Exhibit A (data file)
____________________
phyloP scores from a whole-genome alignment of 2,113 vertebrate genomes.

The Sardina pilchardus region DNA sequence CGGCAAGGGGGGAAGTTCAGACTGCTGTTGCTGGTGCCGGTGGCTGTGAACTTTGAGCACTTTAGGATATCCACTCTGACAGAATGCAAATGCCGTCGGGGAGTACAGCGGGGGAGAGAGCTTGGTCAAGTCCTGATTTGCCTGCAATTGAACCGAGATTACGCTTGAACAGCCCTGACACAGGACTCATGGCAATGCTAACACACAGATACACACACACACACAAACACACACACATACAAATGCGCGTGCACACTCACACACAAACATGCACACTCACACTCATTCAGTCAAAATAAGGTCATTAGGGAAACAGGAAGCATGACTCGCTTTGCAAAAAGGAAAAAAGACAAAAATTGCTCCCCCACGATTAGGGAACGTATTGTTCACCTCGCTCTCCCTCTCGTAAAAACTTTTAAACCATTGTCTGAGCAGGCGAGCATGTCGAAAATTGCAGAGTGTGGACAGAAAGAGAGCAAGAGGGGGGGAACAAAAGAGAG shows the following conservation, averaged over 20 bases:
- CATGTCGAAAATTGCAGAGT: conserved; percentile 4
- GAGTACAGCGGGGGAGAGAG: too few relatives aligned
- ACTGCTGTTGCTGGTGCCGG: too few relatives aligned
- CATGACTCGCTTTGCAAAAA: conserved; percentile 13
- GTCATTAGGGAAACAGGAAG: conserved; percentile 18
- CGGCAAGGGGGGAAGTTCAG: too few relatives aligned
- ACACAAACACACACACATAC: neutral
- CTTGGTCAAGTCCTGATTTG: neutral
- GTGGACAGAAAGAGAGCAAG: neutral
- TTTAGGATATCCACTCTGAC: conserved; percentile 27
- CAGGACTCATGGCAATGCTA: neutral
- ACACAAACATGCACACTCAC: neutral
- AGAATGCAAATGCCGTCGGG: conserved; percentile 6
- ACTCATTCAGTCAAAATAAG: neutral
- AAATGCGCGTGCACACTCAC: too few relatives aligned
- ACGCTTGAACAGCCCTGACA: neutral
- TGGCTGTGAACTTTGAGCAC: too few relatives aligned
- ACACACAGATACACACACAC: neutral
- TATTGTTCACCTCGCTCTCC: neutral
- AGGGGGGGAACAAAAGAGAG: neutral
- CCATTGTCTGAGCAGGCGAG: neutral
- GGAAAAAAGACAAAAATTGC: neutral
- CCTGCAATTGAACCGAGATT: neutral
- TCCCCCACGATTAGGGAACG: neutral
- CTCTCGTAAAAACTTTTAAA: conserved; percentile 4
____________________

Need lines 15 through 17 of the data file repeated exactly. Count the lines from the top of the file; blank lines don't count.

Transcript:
- AGAATGCAAATGCCGTCGGG: conserved; percentile 6
- ACTCATTCAGTCAAAATAAG: neutral
- AAATGCGCGTGCACACTCAC: too few relatives aligned